From left, 49ers stadium-tech guru Doug Garland, president Gideon Yu, owner Jed York, and analytics maven Paraag Marathe
Doug Garland pulls out his iPhone and gets ready to take my order. After I confirm that, yes, thank you, I'd like a hot dog and Coke, the general manager of stadium experience and technology for the San Francisco 49ers taps his screen and waits. We're sitting on the 45-yard line, five rows up from the sideline, during a recent game. With 12:50 to go in the second quarter, the 49ers are leading 10-0, but the Minnesota Vikings have the ball. The home crowd groans as Vikings backup running back Toby Gerhart barrels around right end for a six-yard gain -- then cheers when the play is wiped out by a holding penalty.
Neither of us is eager to make a run to the concession stand. And Garland is about to show me why -- today and in the future at 49ers games -- it won't be necessary. Using the new app that his group has been developing, he's going to order food to be delivered right to our seats. There's just one small problem -- the app won't load. Instead, it offers a message: "No data connection." Undeterred, Garland borrows a phone from one of the other dozen or so team employees who are testing the app's functionality on this chilly Sunday evening at San Francisco's Candlestick Park, and successfully places the order. Minutes later, with 8:17 left before halftime, a runner arrives with our hot dogs and Cokes, nicely wrapped and bagged. So what if we're missing straws?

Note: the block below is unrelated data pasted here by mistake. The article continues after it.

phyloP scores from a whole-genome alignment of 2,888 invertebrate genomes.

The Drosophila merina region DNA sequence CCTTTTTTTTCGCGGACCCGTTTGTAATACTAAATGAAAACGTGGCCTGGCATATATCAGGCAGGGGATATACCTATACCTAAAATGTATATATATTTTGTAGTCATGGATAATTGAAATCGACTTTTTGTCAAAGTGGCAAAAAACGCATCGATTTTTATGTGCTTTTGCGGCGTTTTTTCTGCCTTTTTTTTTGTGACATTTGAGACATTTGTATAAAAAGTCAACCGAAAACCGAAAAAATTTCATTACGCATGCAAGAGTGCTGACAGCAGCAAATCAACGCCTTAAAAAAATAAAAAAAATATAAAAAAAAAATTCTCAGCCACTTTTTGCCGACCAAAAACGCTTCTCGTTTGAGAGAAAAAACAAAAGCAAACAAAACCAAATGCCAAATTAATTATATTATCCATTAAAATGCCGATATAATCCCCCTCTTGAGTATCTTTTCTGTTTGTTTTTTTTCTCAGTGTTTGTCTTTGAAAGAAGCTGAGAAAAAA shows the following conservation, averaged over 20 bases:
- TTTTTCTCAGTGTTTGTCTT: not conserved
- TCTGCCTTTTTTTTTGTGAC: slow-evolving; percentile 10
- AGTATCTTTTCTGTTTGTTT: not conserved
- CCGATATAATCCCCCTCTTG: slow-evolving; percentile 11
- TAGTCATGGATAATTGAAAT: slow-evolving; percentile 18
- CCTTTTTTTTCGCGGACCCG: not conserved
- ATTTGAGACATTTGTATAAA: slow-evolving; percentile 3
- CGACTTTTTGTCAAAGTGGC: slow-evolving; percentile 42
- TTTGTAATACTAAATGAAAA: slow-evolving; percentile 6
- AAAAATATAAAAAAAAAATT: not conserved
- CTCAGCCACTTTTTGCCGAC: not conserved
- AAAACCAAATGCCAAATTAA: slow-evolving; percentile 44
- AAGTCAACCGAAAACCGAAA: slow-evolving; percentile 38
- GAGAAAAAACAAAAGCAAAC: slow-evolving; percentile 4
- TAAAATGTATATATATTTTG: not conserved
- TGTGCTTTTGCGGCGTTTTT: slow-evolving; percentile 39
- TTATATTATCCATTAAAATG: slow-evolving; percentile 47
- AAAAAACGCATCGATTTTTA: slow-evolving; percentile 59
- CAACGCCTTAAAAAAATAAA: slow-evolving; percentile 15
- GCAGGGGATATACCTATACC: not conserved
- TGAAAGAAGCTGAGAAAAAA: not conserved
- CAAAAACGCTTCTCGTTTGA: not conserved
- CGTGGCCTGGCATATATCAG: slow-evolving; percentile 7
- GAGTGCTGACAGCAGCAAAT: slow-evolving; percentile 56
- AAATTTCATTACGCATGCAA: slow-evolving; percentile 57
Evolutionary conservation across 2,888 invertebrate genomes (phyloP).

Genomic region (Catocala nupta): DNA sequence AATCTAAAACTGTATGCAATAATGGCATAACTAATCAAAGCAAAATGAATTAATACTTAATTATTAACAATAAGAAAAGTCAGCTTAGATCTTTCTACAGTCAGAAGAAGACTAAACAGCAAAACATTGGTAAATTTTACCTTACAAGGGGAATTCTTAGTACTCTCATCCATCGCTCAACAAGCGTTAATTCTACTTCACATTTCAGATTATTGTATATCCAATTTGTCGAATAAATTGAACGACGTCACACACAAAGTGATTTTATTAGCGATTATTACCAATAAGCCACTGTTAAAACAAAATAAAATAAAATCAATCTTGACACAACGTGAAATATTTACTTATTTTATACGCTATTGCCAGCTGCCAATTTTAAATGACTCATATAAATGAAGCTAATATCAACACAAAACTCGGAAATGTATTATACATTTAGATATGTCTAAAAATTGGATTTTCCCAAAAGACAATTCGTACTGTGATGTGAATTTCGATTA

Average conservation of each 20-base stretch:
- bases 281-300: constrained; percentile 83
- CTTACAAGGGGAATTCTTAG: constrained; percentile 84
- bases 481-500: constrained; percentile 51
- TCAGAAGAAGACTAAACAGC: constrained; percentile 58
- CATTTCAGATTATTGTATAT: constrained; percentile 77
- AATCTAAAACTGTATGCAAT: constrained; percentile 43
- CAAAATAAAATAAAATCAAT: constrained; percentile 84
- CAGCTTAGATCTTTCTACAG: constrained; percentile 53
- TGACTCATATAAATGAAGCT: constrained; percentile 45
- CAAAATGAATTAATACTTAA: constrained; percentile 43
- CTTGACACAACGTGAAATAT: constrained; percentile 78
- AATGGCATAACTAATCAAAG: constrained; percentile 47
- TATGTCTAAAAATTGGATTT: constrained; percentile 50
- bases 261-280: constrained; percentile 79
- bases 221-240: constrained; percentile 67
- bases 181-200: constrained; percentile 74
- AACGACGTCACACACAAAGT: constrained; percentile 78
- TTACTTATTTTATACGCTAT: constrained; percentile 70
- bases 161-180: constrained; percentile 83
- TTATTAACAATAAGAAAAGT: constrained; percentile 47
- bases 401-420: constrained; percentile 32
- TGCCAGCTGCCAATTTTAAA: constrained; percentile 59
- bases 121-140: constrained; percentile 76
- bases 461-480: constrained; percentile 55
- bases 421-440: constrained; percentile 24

"Hey, not bad, right?" says Garland, 53, a veteran of Yahoo, Google, and Shazam who joined the Niners this year. "This is version 1.0 of the app we're testing here. But we're already on to 2.0 back in the office. Like any startup, we're trying to rapidly iterate."
Imagine if Silicon Valley created a football franchise. The owner/CEO would be barely more than 30, and he would talk a lot about learning to embrace failure. The president would be a veteran of Facebook, Yahoo, and YouTube. The coach would be interested in what analytics could tell him about his two-minute offense. The COO would be finding ways to harness the power of Big Data when negotiating contracts. And, of course, the team would play in a brand-new, solar-powered football palace with Wi-Fi robust enough to make folks in the Googleplex jealous -- enabling fans to use a mind-blowing mobile app that might just redefine the live sports experience.
Welcome to the San Francisco 49ers, startup edition. With a history dating back to 1946 and a glorious past that includes five Super Bowl victories, the Niners are one of the National Football League's most venerable franchises. But under the leadership of owner Jed York, 32, the team has undergone a complete reboot over the past few years.
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